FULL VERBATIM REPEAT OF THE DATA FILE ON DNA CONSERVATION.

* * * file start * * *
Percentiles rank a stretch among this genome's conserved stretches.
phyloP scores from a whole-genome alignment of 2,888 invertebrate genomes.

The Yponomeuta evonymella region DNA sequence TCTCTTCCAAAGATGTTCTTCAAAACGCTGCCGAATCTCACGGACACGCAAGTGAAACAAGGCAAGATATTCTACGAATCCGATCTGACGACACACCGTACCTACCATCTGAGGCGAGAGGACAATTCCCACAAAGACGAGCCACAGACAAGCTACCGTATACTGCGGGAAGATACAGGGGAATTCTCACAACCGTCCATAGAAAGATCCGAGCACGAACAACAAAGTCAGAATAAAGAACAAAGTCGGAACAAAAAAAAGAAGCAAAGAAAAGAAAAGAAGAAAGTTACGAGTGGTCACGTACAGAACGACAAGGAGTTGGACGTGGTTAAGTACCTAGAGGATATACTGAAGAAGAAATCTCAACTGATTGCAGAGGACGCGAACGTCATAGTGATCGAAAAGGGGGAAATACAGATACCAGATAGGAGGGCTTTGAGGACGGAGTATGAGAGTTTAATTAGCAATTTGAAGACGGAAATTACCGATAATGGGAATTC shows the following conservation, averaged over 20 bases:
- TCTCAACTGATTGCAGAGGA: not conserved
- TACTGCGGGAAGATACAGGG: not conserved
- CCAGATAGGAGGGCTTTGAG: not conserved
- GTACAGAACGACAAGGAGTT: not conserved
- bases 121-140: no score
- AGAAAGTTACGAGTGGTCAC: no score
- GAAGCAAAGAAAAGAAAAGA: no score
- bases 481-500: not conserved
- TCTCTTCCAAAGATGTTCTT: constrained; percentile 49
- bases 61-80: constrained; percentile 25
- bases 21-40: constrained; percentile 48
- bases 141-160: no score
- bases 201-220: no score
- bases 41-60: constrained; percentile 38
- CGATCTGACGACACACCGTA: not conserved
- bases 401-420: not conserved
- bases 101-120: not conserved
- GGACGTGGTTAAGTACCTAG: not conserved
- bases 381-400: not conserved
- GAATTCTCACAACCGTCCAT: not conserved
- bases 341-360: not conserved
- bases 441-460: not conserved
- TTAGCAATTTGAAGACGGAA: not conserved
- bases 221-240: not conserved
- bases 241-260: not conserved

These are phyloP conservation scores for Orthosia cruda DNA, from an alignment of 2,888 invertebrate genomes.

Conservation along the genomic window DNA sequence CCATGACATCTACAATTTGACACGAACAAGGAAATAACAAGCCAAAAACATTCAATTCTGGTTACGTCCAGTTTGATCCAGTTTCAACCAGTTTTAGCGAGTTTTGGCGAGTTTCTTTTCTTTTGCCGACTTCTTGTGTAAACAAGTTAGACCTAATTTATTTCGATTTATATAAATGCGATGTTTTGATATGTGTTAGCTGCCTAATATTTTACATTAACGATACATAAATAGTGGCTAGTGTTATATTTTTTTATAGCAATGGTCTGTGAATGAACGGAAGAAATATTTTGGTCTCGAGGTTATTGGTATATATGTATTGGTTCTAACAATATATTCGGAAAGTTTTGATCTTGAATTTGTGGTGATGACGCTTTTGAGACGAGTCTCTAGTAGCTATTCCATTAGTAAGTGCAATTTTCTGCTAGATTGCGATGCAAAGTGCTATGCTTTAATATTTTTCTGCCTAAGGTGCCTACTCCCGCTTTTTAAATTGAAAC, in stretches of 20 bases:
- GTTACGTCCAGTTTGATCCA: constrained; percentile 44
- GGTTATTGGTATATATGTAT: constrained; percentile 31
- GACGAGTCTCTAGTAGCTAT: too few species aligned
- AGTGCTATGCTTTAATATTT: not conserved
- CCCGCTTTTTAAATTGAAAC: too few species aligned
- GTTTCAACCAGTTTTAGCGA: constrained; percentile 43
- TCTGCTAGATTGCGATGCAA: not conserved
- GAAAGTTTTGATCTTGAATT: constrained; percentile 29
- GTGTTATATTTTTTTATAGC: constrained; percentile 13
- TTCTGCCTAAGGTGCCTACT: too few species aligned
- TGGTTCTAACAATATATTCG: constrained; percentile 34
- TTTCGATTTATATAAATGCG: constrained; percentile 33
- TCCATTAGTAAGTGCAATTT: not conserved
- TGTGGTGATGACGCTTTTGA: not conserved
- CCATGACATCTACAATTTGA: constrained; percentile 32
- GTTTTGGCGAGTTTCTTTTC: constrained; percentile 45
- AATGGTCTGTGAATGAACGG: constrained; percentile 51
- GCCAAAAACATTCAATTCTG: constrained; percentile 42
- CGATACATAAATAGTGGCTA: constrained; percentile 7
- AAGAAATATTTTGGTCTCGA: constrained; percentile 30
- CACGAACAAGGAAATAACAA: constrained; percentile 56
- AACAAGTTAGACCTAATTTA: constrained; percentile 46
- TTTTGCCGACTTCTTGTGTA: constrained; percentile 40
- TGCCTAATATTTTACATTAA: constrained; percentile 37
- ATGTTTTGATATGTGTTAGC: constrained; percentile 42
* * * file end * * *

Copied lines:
Percentiles rank a stretch among this genome's conserved stretches.
phyloP scores from a whole-genome alignment of 2,888 invertebrate genomes.

The Yponomeuta evonymella region DNA sequence TCTCTTCCAAAGATGTTCTTCAAAACGCTGCCGAATCTCACGGACACGCAAGTGAAACAAGGCAAGATATTCTACGAATCCGATCTGACGACACACCGTACCTACCATCTGAGGCGAGAGGACAATTCCCACAAAGACGAGCCACAGACAAGCTACCGTATACTGCGGGAAGATACAGGGGAATTCTCACAACCGTCCATAGAAAGATCCGAGCACGAACAACAAAGTCAGAATAAAGAACAAAGTCGGAACAAAAAAAAGAAGCAAAGAAAAGAAAAGAAGAAAGTTACGAGTGGTCACGTACAGAACGACAAGGAGTTGGACGTGGTTAAGTACCTAGAGGATATACTGAAGAAGAAATCTCAACTGATTGCAGAGGACGCGAACGTCATAGTGATCGAAAAGGGGGAAATACAGATACCAGATAGGAGGGCTTTGAGGACGGAGTATGAGAGTTTAATTAGCAATTTGAAGACGGAAATTACCGATAATGGGAATTC shows the following conservation, averaged over 20 bases:
- TCTCAACTGATTGCAGAGGA: not conserved
- TACTGCGGGAAGATACAGGG: not conserved
- CCAGATAGGAGGGCTTTGAG: not conserved
- GTACAGAACGACAAGGAGTT: not conserved
- bases 121-140: no score
- AGAAAGTTACGAGTGGTCAC: no score
- GAAGCAAAGAAAAGAAAAGA: no score
- bases 481-500: not conserved
- TCTCTTCCAAAGATGTTCTT: constrained; percentile 49
- bases 61-80: constrained; percentile 25
- bases 21-40: constrained; percentile 48
- bases 141-160: no score
- bases 201-220: no score
- bases 41-60: constrained; percentile 38
- CGATCTGACGACACACCGTA: not conserved
- bases 401-420: not conserved
- bases 101-120: not conserved
- GGACGTGGTTAAGTACCTAG: not conserved
- bases 381-400: not conserved
- GAATTCTCACAACCGTCCAT: not conserved
- bases 341-360: not conserved
- bases 441-460: not conserved
- TTAGCAATTTGAAGACGGAA: not conserved
- bases 221-240: not conserved
- bases 241-260: not conserved

These are phyloP conservation scores for Orthosia cruda DNA, from an alignment of 2,888 invertebrate genomes.

Conservation along the genomic window DNA sequence CCATGACATCTACAATTTGACACGAACAAGGAAATAACAAGCCAAAAACATTCAATTCTGGTTACGTCCAGTTTGATCCAGTTTCAACCAGTTTTAGCGAGTTTTGGCGAGTTTCTTTTCTTTTGCCGACTTCTTGTGTAAACAAGTTAGACCTAATTTATTTCGATTTATATAAATGCGATGTTTTGATATGTGTTAGCTGCCTAATATTTTACATTAACGATACATAAATAGTGGCTAGTGTTATATTTTTTTATAGCAATGGTCTGTGAATGAACGGAAGAAATATTTTGGTCTCGAGGTTATTGGTATATATGTATTGGTTCTAACAATATATTCGGAAAGTTTTGATCTTGAATTTGTGGTGATGACGCTTTTGAGACGAGTCTCTAGTAGCTATTCCATTAGTAAGTGCAATTTTCTGCTAGATTGCGATGCAAAGTGCTATGCTTTAATATTTTTCTGCCTAAGGTGCCTACTCCCGCTTTTTAAATTGAAAC, in stretches of 20 bases:
- GTTACGTCCAGTTTGATCCA: constrained; percentile 44
- GGTTATTGGTATATATGTAT: constrained; percentile 31
- GACGAGTCTCTAGTAGCTAT: too few species aligned
- AGTGCTATGCTTTAATATTT: not conserved
- CCCGCTTTTTAAATTGAAAC: too few species aligned
- GTTTCAACCAGTTTTAGCGA: constrained; percentile 43
- TCTGCTAGATTGCGATGCAA: not conserved
- GAAAGTTTTGATCTTGAATT: constrained; percentile 29
- GTGTTATATTTTTTTATAGC: constrained; percentile 13
- TTCTGCCTAAGGTGCCTACT: too few species aligned
- TGGTTCTAACAATATATTCG: constrained; percentile 34
- TTTCGATTTATATAAATGCG: constrained; percentile 33
- TCCATTAGTAAGTGCAATTT: not conserved
- TGTGGTGATGACGCTTTTGA: not conserved
- CCATGACATCTACAATTTGA: constrained; percentile 32
- GTTTTGGCGAGTTTCTTTTC: constrained; percentile 45
- AATGGTCTGTGAATGAACGG: constrained; percentile 51
- GCCAAAAACATTCAATTCTG: constrained; percentile 42
- CGATACATAAATAGTGGCTA: constrained; percentile 7
- AAGAAATATTTTGGTCTCGA: constrained; percentile 30
- CACGAACAAGGAAATAACAA: constrained; percentile 56
- AACAAGTTAGACCTAATTTA: constrained; percentile 46
- TTTTGCCGACTTCTTGTGTA: constrained; percentile 40
- TGCCTAATATTTTACATTAA: constrained; percentile 37
- ATGTTTTGATATGTGTTAGC: constrained; percentile 42